Morning Reads for Tuesday, October 15th, 2013

The first episode of “I Love Lucy” aired this day in 1951. More recently, some articles were written: Your Morning Reads after the jump!


  • Revisiting “Moneyball” with Paul DePodesta (Nautilus)
  • Author goes Seinfeld on his Tesla (CSM)
  • All Is Fair in Love and Twitters (NYT Mag)
  • Is Football still football without sitters talking about hitters? (WSJ)
  • Banksy makes a legal purchaser feel like a thief (Business Insider)
  • Feeling superior about your political views is a bipartisan belief (Ars Technica)
  • How do we gain insight (Seeking Wisdom)
  • How Amazon Became the home of all shopping delight (Businessweek)
  • Qualcomm’s brain-inspired chip (
  • Here we go for the triple dip:
  • U.S. May Join Germany of 1933 in Pantheon of Defaults (Bloomberg)
  • What Economists do when the data halts (Real Time Economics)
  • An excerpt from the book the NFL doesn’t want you to read (Sports Illustrated)
  • Robots help Solar Energy succeed (NYT)


  • The Battle for Fort Oglethorpe and local control (CatWalkChatt)
  • Georgia now projected for the Chick-Fil-A bowl (espn)
  • Chambliss blames defund movement for bad debt deal (ajc)
  • Isakson must be wondering what happened to his appeal (atlbizchron)
  • Hillary camp to media: watch what you say (ajc)
  • Hartsfield Traffic controllers are working without pay (wxia)
  • Macon’s candidates prepare for runoff (41nbc)
  • New water projects must meet statewide need, not just a local one-off (atlbizchron)

And lastly The New York Times discovers confirmation bias in It’s Not Just Political Districts. Our News Is Gerrymandered, Too.

“Perhaps something more complicated than sketching out voting districts is at play. The polarized political map is now accompanied by a media ecosystem that is equally gerrymandered into districts of self-reinforcing discourse.”


  1. John Konop says:

    I would say from talking to people this looks right, I wonder what other people think?

    ….The people of the center are patriotic and proud, with a strong majority (66 percent) saying that America is still the greatest country in the world, and most (54 percent) calling it a model that other countries should emulate. But the center is also very nervous about the future, overwhelmingly saying that America can no longer afford to spend money on foreign aid (81 percent) when we need to build up our own country.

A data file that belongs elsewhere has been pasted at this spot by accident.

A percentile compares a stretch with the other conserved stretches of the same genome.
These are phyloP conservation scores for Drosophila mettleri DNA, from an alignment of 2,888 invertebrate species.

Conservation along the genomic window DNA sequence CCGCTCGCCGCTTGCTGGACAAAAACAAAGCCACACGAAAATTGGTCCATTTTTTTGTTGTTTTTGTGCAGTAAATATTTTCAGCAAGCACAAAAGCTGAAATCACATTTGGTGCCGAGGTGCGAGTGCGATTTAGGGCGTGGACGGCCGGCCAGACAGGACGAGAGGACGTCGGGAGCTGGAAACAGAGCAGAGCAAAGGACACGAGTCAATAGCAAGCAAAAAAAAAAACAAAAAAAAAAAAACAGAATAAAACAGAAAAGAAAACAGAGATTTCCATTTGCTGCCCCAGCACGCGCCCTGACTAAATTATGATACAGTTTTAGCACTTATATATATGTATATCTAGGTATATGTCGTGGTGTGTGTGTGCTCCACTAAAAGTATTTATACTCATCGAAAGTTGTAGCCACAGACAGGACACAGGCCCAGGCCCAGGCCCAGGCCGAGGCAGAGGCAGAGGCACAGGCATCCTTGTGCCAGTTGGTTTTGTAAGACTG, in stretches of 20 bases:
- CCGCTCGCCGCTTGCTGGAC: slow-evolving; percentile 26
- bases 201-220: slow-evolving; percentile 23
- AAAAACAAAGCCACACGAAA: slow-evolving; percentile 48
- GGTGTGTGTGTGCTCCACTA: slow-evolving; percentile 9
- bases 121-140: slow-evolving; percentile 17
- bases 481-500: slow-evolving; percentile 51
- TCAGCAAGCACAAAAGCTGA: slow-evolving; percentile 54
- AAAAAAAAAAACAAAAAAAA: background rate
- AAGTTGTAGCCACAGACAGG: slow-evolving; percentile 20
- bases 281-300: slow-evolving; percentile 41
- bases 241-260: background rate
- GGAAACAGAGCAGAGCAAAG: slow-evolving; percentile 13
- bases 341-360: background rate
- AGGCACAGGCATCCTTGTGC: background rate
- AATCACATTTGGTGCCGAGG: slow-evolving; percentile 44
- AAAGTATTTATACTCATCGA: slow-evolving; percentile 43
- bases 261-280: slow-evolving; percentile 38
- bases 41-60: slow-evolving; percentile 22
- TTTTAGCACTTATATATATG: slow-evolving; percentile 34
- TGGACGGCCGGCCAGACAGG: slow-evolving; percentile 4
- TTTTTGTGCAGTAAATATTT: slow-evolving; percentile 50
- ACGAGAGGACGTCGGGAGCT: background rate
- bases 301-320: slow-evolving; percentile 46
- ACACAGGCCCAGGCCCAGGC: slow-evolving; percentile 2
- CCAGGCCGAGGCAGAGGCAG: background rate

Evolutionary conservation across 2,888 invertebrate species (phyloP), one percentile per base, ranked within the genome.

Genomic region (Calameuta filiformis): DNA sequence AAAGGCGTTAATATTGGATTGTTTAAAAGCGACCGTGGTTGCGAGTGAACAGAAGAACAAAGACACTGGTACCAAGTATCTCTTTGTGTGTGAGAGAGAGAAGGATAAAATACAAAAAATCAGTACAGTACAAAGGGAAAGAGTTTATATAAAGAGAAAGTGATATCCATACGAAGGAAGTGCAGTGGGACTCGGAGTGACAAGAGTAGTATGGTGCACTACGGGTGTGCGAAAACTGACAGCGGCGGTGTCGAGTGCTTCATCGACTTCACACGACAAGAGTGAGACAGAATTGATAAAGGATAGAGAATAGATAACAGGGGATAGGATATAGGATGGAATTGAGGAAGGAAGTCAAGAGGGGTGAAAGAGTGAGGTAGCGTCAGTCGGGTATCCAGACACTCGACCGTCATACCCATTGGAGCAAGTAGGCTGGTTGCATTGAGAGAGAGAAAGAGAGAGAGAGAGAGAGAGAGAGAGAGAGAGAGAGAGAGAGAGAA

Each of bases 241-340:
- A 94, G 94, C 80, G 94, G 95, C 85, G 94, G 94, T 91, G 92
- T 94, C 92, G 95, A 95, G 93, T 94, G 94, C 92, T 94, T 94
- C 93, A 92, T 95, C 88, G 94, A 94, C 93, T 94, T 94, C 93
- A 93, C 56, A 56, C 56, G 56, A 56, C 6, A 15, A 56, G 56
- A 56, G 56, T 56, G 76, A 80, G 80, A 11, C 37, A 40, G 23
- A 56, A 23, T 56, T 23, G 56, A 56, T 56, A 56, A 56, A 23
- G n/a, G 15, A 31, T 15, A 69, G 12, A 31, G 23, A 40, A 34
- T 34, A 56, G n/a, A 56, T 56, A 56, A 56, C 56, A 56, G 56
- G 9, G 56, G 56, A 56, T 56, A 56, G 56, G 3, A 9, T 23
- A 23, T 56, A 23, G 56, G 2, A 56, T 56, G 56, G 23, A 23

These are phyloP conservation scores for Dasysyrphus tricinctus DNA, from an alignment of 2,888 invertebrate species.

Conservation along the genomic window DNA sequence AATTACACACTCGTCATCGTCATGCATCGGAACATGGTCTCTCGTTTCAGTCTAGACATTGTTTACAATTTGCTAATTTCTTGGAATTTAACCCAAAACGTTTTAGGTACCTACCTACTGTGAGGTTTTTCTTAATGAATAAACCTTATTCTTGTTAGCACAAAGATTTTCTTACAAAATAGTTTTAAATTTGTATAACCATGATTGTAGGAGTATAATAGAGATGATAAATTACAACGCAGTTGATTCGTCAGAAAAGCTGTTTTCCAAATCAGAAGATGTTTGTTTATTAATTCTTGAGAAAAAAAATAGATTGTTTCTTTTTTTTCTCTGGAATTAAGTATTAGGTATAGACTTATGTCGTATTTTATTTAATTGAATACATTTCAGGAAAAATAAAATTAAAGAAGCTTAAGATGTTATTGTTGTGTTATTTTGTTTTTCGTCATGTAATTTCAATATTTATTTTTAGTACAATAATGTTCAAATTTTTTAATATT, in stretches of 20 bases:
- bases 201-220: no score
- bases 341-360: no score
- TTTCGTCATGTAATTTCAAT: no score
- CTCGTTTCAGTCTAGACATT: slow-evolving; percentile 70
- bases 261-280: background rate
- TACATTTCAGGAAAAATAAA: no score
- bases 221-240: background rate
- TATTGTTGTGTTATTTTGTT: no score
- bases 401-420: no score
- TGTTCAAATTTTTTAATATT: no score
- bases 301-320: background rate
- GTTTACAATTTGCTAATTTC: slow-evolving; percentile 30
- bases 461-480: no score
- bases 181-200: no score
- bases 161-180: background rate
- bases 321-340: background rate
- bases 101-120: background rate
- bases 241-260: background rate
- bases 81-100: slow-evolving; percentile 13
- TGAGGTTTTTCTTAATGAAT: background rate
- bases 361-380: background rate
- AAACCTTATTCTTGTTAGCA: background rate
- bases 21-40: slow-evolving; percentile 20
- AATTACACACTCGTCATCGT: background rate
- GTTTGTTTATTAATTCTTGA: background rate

Take an interactive quiz to find out where you stand.

    Pluralities believe that the political system is broken (49 percent), and the economy is bad (50 percent) and likely to stay that way a while (41 percent). Majorities fear another 9/11 or Boston-style bombing is likely (70 percent), and that their children’s lives will be more difficult than their own (62 percent), which are either stuck in place or getting worse (84 percent) — while the rich keep getting richer at the expense of everyone else (70 percent).

    The new American center has a socially progressive streak, supporting gay marriage (64 percent), the right to an abortion for any reason within the first trimester (63 percent), and legalized marijuana (52 percent). Women, workers and the marginal would also benefit if the center had its way, supporting paid sick leave (62 percent); paid maternity leave (70 percent); tax-subsidized childcare to help women return to work (57 percent); and a federal minimum wage hike to no less than $10 per hour (67 percent).

    But the center leans rightward on the environment, capital punishment, and diversity programs. Majorities support offshore drilling (81 percent) and the death penalty (90 percent), and the end of affirmative action in hiring and education (57 percent). Most people in the center believe respect for minority rights has gone overboard, in general, harming the majority in the process (63 percent). And just one in four support immigration reforms that would provide a path to citizenship for those who came here illegally…..

    • John Konop says:

      I would say from talking to people this looks about what I would guess. What is interesting is the blend of political views ….People are done with the NEOCON policemen of the world…….81 percent is big! People are scared about the economy, and they want more wages, benefits…… for middle and low end…..driven by spread between rich and poor……this is more of trade issue, but hard to explain in talking points…..I think some social issues changes is more be driven by a distrust of government…..

      • xdog says:

        “81 percent is big!”
        Yep. So’s the $50B or so spent by the US in non-military aid. But that’s a very small piece of the budget pie. We can cut all that, turtle up to the world, and not make a real dent in the budget shortfall.

    • D_in_ATL says:

      I don’t believe it matters to politicians what the people think. The only thing that matters to them is what Fox, MSNBC and their lobbiest masters think. Majority opinions take decades to change policy; the abortion issue alone demonstrates that.

    • benevolus says:

      I just don’t even like the premise of the “greatest country in the world” idea. This is a very good country, why do we have to frame it in terms of being better than everyone else? That just automatically sets up conflict. Can’t we just be happy with our country without putting others down in the process?

      OK, kum-ba-ya or whatever.

    • saltycracker says:

      Heck of a nice wish list. The first step is to set an a max spending budget, say 18/20% GDP, as we all want that puppy in the window until the clerk says…..$2,500…and we pull out a maxed credit card.


      “Fair share” just might mean, for the center, everyone with skin in the game via a no exceptions level tax.

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